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Logo of bmcebBioMed Centralsearchsubmit a manuscriptregisterthis articleBMC Evolutionary Biology
BMC Evol Biol. 2013; 13: 18.
Published online Jan 23, 2013. doi:  10.1186/1471-2148-13-18
PMCID: PMC3558328

Evolution of microgastropods (Ellobioidea, Carychiidae): integrating taxonomic, phylogenetic and evolutionary hypotheses

Abstract

Background

Current biodiversity patterns are considered largely the result of past climatic and tectonic changes. In an integrative approach, we combine taxonomic and phylogenetic hypotheses to analyze temporal and geographic diversification of epigean (Carychium) and subterranean (Zospeum) evolutionary lineages in Carychiidae (Eupulmonata, Ellobioidea). We explicitly test three hypotheses: 1) morphospecies encompass unrecognized evolutionary lineages, 2) limited dispersal results in a close genetic relationship of geographical proximally distributed taxa and 3) major climatic and tectonic events had an impact on lineage diversification within Carychiidae.

Results

Initial morphospecies assignments were investigated by different molecular delimitation approaches (threshold, ABGD, GMYC and SP). Despite a conservative delimitation strategy, carychiid morphospecies comprise a great number of unrecognized evolutionary lineages. We attribute this phenomenon to historic underestimation of morphological stasis and phenotypic variability amongst lineages. The first molecular phylogenetic hypothesis for the Carychiidae (based on COI, 16S and H3) reveals Carychium and Zospeum to be reciprocally monophyletic. Geographical proximally distributed lineages are often closely related. The temporal diversification of Carychiidae is best described by a constant rate model of diversification. The evolution of Carychiidae is characterized by relatively few (long distance) colonization events. We find support for an Asian origin of Carychium. Zospeum may have arrived in Europe before extant members of Carychium. Distantly related Carychium clades inhabit a wide spectrum of the available bioclimatic niche and demonstrate considerable niche overlap.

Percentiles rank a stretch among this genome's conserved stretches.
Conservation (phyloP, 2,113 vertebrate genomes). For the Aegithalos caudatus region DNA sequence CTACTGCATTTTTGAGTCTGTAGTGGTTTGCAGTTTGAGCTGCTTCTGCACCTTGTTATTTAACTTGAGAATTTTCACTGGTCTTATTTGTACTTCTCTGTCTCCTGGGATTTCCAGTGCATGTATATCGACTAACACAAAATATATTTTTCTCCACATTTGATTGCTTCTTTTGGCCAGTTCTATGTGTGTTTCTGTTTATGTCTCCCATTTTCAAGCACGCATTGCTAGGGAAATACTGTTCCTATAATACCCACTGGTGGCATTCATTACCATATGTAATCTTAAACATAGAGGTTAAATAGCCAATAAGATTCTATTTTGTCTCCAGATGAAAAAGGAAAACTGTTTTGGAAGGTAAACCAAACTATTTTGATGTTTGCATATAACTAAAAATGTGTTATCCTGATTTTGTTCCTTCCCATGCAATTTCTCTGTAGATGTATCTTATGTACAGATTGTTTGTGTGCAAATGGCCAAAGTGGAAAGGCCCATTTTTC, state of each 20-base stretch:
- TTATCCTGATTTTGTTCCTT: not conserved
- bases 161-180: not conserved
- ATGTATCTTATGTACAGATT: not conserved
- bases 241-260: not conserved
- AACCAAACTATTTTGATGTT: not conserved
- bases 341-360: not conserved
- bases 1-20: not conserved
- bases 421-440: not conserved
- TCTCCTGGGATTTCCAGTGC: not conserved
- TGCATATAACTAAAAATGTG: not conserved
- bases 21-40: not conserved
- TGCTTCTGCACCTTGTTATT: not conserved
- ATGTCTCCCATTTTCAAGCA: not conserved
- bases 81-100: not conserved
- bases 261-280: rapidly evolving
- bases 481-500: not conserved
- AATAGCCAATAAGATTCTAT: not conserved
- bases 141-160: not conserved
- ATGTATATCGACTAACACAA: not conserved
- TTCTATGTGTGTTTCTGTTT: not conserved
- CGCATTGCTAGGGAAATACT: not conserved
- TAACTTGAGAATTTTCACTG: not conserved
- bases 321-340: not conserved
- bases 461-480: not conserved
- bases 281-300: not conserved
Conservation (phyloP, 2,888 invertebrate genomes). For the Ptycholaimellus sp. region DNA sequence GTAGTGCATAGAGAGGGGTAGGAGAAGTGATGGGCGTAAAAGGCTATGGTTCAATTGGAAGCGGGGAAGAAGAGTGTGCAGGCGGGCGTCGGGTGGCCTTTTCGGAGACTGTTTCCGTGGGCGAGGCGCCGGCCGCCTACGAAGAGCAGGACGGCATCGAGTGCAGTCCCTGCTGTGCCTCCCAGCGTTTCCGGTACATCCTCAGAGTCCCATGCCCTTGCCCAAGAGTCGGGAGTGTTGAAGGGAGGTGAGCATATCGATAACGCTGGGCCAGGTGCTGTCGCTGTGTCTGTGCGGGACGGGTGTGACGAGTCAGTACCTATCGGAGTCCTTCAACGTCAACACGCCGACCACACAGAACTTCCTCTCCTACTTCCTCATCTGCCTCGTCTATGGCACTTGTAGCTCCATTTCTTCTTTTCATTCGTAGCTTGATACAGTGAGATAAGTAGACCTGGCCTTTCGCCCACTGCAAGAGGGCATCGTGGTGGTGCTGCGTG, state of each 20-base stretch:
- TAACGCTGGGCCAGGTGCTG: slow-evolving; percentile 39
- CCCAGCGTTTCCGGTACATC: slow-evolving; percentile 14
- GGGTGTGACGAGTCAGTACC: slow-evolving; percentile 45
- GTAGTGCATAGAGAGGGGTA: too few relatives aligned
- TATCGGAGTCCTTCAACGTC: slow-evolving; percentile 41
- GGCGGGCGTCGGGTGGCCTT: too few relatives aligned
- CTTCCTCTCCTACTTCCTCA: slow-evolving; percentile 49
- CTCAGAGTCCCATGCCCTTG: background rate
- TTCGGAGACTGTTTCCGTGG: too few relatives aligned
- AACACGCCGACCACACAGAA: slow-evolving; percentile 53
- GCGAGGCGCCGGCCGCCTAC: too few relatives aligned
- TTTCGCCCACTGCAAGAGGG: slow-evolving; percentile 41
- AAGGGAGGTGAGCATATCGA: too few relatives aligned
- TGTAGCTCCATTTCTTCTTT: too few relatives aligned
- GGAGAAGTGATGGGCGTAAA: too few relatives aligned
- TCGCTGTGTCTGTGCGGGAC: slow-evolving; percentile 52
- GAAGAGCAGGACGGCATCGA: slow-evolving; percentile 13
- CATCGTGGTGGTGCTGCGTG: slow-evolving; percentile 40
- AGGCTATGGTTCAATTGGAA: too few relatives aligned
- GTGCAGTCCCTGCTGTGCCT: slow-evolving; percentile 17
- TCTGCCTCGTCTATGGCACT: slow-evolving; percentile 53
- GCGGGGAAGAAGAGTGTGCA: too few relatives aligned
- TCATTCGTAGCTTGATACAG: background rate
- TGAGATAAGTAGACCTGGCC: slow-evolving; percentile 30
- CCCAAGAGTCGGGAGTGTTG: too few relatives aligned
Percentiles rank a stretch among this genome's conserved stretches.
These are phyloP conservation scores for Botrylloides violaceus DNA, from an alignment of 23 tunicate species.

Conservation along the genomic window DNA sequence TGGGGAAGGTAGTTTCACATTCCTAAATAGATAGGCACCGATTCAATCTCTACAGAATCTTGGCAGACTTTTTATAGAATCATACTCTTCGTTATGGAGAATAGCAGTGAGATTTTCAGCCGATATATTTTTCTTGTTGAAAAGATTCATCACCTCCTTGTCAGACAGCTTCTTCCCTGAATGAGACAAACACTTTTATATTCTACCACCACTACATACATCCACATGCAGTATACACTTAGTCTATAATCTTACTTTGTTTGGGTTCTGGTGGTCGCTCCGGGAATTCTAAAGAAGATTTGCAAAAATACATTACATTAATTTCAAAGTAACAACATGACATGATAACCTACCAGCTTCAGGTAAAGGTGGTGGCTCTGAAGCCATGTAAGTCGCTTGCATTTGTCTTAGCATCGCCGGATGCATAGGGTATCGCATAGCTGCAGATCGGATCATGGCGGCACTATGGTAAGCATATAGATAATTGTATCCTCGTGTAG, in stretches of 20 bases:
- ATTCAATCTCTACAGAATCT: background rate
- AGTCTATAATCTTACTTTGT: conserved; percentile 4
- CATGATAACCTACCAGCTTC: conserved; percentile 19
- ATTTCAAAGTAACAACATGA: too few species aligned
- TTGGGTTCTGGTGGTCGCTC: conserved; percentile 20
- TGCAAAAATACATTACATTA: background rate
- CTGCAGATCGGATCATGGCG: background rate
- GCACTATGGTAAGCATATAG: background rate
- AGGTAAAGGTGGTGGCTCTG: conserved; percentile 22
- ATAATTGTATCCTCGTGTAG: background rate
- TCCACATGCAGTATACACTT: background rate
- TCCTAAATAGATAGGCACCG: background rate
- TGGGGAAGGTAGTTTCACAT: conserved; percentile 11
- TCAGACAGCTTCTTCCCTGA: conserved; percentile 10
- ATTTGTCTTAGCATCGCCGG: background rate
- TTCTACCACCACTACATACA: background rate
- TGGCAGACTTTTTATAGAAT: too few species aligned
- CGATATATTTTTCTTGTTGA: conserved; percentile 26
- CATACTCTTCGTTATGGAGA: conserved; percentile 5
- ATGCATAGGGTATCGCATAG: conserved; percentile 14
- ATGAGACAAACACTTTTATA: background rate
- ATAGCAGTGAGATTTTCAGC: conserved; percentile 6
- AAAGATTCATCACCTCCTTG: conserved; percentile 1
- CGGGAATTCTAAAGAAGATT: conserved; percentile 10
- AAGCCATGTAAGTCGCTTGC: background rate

Conclusions

Carychiid taxonomy is in dire need of revision. An inferred wide distribution and variable phenotype suggest underestimated diversity in Zospeum. Several Carychium morphospecies are results of past taxonomic lumping. By collecting populations at their type locality, molecular investigations are able to link historic morphospecies assignments to their respective evolutionary lineage. We propose that rare founder populations initially colonized a continent or cave system. Subsequent passive dispersal into adjacent areas led to in situ pan-continental or mountain range diversifications. Major environmental changes did not influence carychiid diversification. However, certain molecular delimitation methods indicated a recent decrease in diversification rate. We attribute this decrease to protracted speciation.

Keywords: Integrative taxonomy, Protracted speciation, Subterranean environment, Cryptic diversity, DNA barcoding, Allopatric diversification, Carychium, Zospeum, Phylogeny, Gastropoda

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